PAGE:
Li Shengwu has contrived reasons for running away: AGC


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Li Shengwu has contrived reasons for running away: AGC

Li Shengwu has contrived reasons for running away: AGC

Source: Straits Times
Article Date: 24 Jan 2020
Author: Linette Lai

Decision to stop taking part in proceedings is acknowledgement that 'defence has no merits'.

Economist Li Shengwu's decision to stop participating in contempt of court proceedings against him is "a clear acknowledgement that his defence has no merits", said the Attorney-General's Chambers (AGC) yesterday. "The reality is that Mr Li is now facing some serious questions in the hearing, and it is obvious that he knows that his conduct will not stand up to scrutiny. He has, therefore, contrived excuses for running away."

In 2017, Mr Li - the eldest son of Mr Lee Hsien Yang, who is the younger brother of Prime Minister Lee Hsien Loong - was served court papers in the United States over a Facebook post he had made earlier that year.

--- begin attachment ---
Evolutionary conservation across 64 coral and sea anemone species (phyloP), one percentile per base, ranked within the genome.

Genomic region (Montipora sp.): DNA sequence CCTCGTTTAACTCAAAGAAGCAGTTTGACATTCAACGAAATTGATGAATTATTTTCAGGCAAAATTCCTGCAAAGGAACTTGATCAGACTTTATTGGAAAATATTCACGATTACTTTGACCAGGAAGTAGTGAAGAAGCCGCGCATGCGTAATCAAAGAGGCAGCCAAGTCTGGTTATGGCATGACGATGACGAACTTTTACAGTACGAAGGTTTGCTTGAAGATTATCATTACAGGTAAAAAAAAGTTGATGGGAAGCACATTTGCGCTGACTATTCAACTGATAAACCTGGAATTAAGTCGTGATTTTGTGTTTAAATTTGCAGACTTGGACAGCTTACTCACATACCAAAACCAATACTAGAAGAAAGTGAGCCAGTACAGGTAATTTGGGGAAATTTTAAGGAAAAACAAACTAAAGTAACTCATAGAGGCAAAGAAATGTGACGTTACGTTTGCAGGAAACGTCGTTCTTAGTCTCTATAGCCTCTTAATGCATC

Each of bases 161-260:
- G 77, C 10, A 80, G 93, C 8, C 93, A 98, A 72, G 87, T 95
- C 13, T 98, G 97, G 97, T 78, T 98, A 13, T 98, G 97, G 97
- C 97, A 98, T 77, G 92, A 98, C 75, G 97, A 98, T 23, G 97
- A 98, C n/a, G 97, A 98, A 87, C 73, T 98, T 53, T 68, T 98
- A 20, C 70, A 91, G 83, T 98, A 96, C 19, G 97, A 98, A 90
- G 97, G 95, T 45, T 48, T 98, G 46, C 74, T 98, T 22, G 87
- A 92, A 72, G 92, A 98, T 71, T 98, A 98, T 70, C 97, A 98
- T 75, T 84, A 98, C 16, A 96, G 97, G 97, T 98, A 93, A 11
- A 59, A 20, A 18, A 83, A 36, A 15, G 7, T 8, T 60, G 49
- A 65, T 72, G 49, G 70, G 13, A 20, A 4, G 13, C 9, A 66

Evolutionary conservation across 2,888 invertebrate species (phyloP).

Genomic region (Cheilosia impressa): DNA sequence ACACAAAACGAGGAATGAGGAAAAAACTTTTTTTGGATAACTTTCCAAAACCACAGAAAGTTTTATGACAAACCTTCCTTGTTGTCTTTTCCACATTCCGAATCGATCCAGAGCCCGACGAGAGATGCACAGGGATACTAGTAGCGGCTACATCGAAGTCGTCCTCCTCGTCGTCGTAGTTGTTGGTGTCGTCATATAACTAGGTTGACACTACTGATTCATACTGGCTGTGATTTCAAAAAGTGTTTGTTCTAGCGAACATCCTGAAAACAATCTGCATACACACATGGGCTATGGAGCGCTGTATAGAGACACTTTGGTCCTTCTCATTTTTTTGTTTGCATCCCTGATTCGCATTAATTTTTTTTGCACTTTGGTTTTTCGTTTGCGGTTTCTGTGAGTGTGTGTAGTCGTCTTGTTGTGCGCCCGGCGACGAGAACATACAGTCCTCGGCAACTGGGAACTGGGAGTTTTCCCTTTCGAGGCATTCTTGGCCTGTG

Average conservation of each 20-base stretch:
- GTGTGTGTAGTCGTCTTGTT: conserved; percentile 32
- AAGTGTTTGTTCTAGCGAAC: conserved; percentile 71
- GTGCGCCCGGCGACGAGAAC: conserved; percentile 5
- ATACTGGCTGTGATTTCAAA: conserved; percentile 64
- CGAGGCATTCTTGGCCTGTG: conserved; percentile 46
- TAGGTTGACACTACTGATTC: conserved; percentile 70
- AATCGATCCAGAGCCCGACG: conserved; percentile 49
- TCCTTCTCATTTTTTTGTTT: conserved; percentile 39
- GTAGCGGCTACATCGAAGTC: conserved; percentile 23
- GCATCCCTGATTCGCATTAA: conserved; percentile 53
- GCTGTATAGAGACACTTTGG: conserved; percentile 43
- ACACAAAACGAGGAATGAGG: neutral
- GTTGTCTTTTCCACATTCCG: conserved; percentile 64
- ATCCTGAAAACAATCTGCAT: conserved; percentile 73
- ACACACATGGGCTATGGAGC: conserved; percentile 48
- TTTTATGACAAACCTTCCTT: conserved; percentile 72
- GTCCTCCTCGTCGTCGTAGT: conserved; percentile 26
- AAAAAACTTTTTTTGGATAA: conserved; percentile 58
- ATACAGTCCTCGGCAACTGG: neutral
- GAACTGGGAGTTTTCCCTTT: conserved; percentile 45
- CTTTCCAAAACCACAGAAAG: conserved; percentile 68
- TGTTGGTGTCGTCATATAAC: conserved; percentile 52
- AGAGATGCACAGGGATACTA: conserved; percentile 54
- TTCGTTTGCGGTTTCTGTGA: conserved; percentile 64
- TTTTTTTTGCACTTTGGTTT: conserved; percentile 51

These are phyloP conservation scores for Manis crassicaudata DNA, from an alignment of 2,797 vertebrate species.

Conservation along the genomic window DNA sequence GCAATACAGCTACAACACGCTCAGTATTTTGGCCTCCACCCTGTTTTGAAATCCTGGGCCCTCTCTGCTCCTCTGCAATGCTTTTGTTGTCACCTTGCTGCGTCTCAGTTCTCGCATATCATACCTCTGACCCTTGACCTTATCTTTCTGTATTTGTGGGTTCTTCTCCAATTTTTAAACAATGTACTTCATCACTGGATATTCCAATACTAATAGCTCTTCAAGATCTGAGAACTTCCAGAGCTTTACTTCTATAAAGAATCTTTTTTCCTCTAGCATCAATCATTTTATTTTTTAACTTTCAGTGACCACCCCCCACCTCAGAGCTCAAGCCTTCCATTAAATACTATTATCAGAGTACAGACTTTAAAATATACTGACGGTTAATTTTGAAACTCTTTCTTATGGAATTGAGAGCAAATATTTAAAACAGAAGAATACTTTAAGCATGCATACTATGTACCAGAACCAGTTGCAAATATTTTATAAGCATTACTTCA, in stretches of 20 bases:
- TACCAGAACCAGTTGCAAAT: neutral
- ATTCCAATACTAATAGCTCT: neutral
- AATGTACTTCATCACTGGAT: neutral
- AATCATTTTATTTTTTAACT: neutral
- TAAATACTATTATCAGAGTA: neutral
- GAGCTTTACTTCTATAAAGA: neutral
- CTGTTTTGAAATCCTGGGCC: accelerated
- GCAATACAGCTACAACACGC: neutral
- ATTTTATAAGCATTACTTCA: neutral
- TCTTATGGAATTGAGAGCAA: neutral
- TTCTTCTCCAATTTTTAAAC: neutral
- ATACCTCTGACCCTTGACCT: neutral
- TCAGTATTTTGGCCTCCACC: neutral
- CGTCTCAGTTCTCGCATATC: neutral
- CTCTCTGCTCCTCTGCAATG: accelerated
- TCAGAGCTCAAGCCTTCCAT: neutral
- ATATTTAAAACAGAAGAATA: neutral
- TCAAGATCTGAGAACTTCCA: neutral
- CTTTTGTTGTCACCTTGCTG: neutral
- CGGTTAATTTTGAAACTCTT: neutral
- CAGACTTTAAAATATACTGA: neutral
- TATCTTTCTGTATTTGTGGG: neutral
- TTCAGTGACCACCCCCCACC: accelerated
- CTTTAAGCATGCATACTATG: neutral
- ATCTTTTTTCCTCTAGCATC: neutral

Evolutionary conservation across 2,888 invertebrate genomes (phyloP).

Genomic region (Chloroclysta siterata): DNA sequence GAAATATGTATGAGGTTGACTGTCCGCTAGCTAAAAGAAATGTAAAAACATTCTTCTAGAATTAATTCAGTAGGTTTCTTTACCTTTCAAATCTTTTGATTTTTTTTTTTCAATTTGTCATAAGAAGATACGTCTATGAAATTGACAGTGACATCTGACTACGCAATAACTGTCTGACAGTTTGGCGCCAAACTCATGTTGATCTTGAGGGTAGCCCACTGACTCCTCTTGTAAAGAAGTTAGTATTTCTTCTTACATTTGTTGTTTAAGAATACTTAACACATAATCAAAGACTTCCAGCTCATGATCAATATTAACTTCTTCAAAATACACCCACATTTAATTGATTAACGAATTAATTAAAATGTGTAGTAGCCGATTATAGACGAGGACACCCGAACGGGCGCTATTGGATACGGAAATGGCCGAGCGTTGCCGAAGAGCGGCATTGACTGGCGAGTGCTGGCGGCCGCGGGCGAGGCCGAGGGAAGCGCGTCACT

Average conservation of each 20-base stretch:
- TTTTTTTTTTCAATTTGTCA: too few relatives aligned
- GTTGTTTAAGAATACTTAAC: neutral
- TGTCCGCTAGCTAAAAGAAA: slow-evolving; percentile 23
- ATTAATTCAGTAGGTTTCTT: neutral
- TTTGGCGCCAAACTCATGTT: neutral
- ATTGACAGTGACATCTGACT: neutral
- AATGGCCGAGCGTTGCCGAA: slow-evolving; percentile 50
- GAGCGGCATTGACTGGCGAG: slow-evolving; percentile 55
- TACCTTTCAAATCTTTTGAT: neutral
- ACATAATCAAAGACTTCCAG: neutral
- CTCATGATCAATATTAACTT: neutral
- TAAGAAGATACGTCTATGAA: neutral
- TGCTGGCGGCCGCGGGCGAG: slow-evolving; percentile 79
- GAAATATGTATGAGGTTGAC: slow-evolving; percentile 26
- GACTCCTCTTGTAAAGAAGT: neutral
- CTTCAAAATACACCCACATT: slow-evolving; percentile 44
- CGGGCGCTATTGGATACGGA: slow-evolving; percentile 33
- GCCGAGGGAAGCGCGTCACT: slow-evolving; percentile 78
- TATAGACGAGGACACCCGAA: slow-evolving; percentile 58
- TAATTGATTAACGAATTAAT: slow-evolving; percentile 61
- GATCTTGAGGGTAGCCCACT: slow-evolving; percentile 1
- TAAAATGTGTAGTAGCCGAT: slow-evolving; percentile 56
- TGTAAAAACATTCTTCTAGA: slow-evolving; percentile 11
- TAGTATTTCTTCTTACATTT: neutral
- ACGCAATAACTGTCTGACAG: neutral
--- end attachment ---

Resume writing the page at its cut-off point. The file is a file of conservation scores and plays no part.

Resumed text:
In the July 2017 post, Mr Li wrote that the Singapore Government is "very litigious and has a pliant court system". The post was made in relation to an ongoing family feud between PM Lee and his siblings over the fate of founding Prime Minister Lee Kuan Yew's house at 38 Oxley Road.

In another Facebook post on Wednesday, Mr Li, an assistant professor of economics at Harvard University, said the AGC's case against him has continued for years.

"During that time, the AGC has submitted thousands of pages of legal documents over one paragraph on social media," he added.

He also said the AGC had applied to strike out parts of his affidavit, with the result that they will not be considered at the trial. It also demanded that these parts be sealed in the court record, so the public cannot know what the removed parts contain, Mr Li added.